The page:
John Maynard Keynes, Essays on biography, Alfred Marshall,

It is characteristic for economics that nobody reads the original works. Not Wealth of Nations of Adam Smith, not Principles of Economics of Alfred Marshall and not General Theory of Employment, Interest and Money of John Maynard Keynes, to name the most important ones.

Obviously this is not the case in physics, chemistry, mathematics or biology. Nobody reads for instance the original work of Gregor Mendel about the Laws of Mendel.However, this case is different. In natural science, some basics are universally accepted, and the interpretation is not controversial and if the accuracy of a thesis is confirmed every day, there is no need to question it and it would be a waste of time to study the workings of Ptolemy to find out if the sun turns around the earth or the earth turns around the sun.

The situation is different if there are two or more interpretations of the theory of an author. In this case, one should know what have been actually said by the author the debate is about.

The methodological paradigm is not irrelevant for the constitution of a science. The methodological paradigm decides what is going to be studied and how it is studied. If physics is the methodological paradigm, as it is the case in the neoclassic economy,only topics will be studied which can be studied with the methods of physics, that means with mathematical modeling. Things that can't be studied with this model are simply ignored or simplified so much that they can be studied with this model. Technical progress, for instance, appears in textbooks of economics only as an exogenous parameter or not at all.

Textbooks of economics nowadays are very different from textbooks of other social sciences like politics or sociology. Textbooks of economics pretend to have a certain amount of "economic laws" as well proved and stable as natural laws and, therefore, the same textbooks are used all over the world. This impression is strengthened by the use of mathematical modeling. The question if mathematical modelisation is possible in this case and fits with the object to be analysed is never discussed.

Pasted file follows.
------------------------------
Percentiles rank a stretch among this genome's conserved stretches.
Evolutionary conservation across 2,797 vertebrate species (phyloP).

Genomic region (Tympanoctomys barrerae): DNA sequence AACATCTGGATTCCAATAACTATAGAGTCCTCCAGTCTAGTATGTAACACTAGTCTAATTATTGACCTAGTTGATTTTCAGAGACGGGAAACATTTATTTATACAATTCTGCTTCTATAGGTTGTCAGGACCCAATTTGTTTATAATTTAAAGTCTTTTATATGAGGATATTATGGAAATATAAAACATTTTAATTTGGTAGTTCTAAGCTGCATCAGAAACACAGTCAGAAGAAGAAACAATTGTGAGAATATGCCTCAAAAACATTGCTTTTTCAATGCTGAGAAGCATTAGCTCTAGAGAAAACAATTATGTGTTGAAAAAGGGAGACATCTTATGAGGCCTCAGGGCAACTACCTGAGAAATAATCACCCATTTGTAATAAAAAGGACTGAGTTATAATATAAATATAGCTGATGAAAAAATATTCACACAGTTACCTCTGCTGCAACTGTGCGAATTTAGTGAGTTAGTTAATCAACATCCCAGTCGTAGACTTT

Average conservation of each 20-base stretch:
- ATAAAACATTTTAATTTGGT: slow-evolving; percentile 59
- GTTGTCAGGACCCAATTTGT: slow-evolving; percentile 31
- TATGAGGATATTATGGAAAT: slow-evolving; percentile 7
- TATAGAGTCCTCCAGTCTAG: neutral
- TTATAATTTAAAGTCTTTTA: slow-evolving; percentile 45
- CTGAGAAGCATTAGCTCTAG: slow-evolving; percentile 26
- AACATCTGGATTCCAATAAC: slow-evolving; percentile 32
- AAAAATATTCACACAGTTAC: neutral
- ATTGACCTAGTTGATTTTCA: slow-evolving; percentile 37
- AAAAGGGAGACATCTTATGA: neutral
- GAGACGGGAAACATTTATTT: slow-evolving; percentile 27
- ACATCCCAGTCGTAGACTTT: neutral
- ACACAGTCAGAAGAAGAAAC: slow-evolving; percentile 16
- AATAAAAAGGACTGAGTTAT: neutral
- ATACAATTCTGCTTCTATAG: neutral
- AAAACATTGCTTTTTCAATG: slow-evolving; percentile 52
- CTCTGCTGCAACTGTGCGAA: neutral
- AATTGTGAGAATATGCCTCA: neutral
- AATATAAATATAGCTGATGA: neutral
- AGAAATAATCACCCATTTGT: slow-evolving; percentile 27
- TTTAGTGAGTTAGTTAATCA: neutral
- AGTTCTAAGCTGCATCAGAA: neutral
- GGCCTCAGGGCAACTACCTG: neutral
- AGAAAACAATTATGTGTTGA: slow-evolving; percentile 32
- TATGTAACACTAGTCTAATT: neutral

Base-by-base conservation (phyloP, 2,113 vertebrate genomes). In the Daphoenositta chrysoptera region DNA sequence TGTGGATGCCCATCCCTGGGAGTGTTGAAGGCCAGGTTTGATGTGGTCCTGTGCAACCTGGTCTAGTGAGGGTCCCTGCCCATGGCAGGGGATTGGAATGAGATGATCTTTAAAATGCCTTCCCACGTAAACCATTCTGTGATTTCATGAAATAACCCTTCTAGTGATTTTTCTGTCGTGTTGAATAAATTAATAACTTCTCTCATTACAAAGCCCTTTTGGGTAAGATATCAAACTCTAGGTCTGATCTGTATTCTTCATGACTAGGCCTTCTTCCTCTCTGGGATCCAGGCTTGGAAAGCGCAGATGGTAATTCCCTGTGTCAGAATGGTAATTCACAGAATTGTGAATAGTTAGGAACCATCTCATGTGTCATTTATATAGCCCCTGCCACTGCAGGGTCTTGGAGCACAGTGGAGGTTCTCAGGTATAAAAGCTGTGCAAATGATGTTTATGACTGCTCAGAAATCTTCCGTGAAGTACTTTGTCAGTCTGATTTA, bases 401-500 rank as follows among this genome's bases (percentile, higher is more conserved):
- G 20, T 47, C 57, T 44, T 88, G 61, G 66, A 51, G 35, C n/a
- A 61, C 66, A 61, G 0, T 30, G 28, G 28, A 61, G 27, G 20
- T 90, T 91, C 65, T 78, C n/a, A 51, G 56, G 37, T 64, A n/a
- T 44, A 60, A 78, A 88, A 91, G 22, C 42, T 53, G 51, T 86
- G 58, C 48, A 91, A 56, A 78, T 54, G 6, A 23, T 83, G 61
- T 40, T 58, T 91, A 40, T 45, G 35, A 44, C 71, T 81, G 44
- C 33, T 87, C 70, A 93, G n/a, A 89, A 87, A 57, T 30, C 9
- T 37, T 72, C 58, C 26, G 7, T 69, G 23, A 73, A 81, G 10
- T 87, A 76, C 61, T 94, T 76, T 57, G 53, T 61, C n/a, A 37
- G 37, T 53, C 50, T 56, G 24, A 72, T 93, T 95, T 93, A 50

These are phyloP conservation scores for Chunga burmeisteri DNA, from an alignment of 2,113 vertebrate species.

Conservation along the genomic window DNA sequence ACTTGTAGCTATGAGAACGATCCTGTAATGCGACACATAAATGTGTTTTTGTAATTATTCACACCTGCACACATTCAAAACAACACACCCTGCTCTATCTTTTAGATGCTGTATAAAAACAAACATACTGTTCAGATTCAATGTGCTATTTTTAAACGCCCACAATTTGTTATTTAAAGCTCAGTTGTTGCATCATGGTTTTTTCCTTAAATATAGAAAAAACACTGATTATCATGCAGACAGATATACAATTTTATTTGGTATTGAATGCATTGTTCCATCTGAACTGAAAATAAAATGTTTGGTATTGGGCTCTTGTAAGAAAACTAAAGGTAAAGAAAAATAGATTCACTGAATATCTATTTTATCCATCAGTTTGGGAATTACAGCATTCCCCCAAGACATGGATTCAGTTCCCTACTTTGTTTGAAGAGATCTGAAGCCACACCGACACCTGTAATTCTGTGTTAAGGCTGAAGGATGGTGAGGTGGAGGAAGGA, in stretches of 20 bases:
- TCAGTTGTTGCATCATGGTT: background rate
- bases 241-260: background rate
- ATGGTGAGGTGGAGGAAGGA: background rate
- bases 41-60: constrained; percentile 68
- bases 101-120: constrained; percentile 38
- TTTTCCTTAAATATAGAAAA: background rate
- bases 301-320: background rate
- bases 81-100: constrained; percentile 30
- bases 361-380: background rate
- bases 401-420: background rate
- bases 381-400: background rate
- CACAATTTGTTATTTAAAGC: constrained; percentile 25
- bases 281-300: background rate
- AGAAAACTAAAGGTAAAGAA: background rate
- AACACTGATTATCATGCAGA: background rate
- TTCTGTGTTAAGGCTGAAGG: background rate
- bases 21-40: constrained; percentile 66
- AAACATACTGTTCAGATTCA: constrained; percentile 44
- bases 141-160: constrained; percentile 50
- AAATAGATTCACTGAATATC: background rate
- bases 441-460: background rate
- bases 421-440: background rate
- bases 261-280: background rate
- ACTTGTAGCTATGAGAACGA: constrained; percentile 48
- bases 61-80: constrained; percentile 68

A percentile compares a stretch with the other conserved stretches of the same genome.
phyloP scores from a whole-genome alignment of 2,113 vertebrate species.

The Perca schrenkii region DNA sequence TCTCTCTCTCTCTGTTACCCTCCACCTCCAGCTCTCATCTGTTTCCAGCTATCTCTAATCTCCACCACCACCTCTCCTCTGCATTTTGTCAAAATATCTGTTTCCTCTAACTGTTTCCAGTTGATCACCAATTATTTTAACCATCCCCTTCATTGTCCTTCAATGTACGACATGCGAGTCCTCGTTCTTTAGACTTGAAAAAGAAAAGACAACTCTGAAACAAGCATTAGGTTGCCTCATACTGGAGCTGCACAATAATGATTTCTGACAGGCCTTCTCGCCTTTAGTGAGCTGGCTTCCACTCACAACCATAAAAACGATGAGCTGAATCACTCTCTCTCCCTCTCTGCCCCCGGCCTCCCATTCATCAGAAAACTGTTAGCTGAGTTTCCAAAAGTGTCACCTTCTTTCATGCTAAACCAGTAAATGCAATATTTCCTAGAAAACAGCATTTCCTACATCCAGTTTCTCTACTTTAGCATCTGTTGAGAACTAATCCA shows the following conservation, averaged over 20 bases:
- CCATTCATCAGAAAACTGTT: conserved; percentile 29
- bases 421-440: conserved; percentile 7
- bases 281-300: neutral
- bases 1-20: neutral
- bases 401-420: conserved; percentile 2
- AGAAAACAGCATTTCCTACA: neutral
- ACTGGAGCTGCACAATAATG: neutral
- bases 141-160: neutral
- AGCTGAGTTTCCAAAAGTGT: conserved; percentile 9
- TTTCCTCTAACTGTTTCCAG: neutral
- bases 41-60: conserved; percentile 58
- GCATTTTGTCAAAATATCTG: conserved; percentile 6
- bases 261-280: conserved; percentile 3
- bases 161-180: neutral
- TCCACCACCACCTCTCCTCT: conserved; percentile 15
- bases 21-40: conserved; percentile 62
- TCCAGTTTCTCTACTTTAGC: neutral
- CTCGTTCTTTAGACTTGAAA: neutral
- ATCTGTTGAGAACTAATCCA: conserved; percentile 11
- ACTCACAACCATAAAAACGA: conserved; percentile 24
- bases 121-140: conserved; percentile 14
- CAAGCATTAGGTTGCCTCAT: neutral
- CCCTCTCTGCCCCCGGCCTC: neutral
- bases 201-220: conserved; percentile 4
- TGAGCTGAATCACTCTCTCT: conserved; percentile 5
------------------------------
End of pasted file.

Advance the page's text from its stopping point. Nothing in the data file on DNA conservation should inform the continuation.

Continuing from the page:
(The reader can do a quick research with Google, putting mathematical modeling and economics. He will find a lot of articles about the necessity of simplifying the reality in order to test it against reality and so on. The problem is that a model that doesn't contain the crucial problems is worth nothing. If insecurity, to give an example, is the crucial problem, a system of the equation describing the Walrasian total equilibrium is worth nothing. If there is no risk or no insecurity, all entrepreneurs are equally well informed, all preferences of the consumers are known, no sudden chance in the size of the market, etc. then perhaps we get a total equilibrium and labour, and capital is allocated in a way that the marginal product is the same in any use.This would be a trivial world. So trivial, that a central planning commission would be more efficient than the decentralised information processing through millions of individuals. Unfortunately, this is not our world, and it is not even clear, why an entrepreneur is needed in the Walrasian world. If the central planning commission knows the marginal product, they can fix the prices at this level. No competition is needed. Why we need a market as an exploration process, if we get to the same result resolving some equations?)

The statement of Keynes, see paragraph above, is a little bit obscure, but perhaps very true, although difficult to prove. It is possible that there are people who are better in deducing from some simple facts large conclusions and others, who are better in finding tendencies in the chaos. Nevertheless, it seems that Keynes had a very clear idea of what he wanted to say, because he said the same thing about Alfred Marshall, with whose economic theory, apparently, he didn't agree at all, but who he respected very much as a person.

It is strange that a person like Keynes uses the word "intuition" (...the amalgam of logic and intuition...), being himself kind of a rational machine. However, in some sense "intuition" is not really irrational. A novel, for example, at least at a certain level, describes, for instance, the impact of nature or the social environment on the behaviour, feelings, aspirations and so on individuals. These relationships are not described in a rational way, not like laws of the type "if the social environment is like that, the individual will behave this way". Nevertheless, very often this kind of novels are understood by millions of people. What we generally assume concerning rational thinking, that it can be understood by other brains, is, therefore, valid for "intuitions" as well. Paintings from Edward Hopper can be understood by millions of people; there must be therefore a truth in them although this truth exists only because millions of people had made the same experiences. If, generally speaking, works of art were just arbitrary, with no inherent logic at all, they wouldn't be "understood". We don't know what "intuition" is, but it can be denied that it exists.